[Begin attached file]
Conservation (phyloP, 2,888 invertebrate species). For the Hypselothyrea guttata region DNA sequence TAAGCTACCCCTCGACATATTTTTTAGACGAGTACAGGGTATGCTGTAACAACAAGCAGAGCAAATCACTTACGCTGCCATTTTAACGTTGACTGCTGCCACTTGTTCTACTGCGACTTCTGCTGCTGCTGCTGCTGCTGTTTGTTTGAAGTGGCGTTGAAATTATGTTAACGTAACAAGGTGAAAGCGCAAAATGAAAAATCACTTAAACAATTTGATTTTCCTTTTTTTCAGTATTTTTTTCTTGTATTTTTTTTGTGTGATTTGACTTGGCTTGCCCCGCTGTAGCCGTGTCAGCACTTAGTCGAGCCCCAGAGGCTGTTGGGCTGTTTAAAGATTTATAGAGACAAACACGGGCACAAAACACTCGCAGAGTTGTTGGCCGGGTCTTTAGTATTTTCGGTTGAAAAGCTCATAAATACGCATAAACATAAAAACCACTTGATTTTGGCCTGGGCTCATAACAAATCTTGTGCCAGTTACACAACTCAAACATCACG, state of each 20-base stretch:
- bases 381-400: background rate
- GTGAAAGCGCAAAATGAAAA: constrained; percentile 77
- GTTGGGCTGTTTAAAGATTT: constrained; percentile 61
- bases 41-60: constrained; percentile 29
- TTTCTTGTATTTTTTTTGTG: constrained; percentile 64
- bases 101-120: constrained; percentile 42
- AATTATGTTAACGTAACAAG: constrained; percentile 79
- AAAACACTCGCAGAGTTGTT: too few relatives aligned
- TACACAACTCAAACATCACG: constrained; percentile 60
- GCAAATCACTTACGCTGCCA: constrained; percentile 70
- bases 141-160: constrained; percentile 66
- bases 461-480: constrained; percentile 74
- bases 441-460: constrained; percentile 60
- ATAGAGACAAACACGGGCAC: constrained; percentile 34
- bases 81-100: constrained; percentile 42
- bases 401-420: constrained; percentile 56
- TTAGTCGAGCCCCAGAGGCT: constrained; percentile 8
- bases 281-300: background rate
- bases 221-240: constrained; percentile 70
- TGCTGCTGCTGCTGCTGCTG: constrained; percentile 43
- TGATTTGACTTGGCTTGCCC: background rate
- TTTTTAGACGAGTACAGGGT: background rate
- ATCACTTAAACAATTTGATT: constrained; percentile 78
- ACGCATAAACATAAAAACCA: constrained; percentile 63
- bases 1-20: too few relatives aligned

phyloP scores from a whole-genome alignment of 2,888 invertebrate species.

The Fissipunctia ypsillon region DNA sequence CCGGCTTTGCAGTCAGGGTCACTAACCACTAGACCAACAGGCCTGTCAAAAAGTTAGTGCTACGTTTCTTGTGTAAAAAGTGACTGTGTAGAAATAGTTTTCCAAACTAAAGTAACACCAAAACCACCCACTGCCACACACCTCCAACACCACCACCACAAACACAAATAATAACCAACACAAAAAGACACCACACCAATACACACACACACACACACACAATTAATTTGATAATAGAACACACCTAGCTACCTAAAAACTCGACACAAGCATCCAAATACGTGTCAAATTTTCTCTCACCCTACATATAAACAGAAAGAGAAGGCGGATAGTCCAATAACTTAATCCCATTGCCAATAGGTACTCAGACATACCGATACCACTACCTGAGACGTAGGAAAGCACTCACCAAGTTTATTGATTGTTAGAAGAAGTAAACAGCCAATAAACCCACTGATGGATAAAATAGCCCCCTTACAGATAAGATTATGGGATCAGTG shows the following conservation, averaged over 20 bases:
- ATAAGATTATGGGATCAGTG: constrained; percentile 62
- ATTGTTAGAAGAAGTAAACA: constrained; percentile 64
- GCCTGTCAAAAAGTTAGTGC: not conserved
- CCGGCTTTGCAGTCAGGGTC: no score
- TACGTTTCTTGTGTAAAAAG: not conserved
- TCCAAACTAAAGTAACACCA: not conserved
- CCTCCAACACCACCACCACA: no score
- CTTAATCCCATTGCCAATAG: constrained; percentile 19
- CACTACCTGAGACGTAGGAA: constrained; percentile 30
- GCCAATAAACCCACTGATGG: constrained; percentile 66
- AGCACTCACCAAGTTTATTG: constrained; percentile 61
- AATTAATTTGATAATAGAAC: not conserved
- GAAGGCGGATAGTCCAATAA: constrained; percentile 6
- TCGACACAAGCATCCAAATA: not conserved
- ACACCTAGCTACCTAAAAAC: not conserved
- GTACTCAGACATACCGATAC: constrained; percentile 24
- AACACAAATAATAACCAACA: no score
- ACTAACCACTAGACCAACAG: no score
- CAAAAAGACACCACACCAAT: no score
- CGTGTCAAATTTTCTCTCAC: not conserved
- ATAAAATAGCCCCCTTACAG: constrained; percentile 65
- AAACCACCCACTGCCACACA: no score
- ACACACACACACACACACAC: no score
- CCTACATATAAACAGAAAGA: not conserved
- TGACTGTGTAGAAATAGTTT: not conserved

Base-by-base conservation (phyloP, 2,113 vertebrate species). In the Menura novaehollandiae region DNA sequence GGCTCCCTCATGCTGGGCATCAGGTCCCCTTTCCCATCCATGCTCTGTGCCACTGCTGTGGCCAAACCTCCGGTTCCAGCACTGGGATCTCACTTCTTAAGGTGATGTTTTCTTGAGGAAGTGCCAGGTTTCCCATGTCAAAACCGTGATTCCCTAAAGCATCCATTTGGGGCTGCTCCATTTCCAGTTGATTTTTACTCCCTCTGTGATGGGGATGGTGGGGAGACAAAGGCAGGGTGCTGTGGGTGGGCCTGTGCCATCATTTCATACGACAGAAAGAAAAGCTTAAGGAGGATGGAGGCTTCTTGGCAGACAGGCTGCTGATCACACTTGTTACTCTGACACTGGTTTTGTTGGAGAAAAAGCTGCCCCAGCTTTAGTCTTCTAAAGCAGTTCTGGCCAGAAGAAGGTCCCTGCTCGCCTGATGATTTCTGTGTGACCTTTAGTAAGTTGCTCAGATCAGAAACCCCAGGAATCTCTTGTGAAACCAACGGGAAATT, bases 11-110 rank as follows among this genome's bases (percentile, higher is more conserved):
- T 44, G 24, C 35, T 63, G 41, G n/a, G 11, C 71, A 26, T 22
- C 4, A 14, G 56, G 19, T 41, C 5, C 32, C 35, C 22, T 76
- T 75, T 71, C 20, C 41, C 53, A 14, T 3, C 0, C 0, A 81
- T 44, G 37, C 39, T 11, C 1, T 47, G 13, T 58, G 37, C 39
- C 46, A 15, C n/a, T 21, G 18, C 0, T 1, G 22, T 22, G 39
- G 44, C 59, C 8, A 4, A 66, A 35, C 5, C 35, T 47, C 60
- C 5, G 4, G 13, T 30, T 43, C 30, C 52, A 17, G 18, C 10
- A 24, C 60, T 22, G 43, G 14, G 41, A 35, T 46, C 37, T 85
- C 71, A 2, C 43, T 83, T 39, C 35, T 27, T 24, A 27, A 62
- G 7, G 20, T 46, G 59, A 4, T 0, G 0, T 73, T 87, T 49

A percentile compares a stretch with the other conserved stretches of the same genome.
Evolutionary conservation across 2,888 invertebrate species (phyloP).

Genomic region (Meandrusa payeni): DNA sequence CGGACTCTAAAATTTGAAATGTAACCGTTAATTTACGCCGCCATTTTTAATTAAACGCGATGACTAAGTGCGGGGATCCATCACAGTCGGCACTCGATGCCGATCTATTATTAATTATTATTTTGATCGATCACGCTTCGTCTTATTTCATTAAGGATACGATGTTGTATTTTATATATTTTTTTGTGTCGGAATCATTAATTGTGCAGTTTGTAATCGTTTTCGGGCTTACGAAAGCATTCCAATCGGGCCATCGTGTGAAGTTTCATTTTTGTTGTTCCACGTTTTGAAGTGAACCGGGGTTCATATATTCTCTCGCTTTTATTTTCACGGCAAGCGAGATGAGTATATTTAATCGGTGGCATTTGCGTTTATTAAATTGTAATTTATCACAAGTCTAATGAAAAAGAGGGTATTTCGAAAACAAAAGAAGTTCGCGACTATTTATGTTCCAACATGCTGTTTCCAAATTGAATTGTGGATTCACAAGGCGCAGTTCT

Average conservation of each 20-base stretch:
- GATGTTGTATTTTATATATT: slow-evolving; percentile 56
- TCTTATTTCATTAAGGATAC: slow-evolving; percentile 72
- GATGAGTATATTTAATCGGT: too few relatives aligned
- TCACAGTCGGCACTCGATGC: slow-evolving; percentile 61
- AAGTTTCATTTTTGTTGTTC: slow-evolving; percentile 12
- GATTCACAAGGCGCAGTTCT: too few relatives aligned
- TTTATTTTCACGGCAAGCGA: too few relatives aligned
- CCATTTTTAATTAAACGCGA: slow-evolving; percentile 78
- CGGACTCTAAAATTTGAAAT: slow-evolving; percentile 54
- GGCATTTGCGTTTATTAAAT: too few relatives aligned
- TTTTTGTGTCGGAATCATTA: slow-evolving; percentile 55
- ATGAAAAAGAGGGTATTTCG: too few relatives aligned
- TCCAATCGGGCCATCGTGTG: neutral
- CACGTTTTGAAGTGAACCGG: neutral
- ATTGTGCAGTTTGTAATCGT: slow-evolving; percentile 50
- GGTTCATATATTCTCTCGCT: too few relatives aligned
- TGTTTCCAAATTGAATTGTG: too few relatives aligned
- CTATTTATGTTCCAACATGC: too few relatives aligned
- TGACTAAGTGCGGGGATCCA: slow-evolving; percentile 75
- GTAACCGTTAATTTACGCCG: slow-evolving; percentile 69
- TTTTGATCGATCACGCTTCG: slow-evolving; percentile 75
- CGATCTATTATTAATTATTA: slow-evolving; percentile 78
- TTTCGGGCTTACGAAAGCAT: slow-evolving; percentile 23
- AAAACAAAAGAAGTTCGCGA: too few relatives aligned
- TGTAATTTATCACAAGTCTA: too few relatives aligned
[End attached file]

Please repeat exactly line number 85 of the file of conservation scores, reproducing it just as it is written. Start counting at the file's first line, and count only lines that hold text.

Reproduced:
- TGTTTCCAAATTGAATTGTG: too few relatives aligned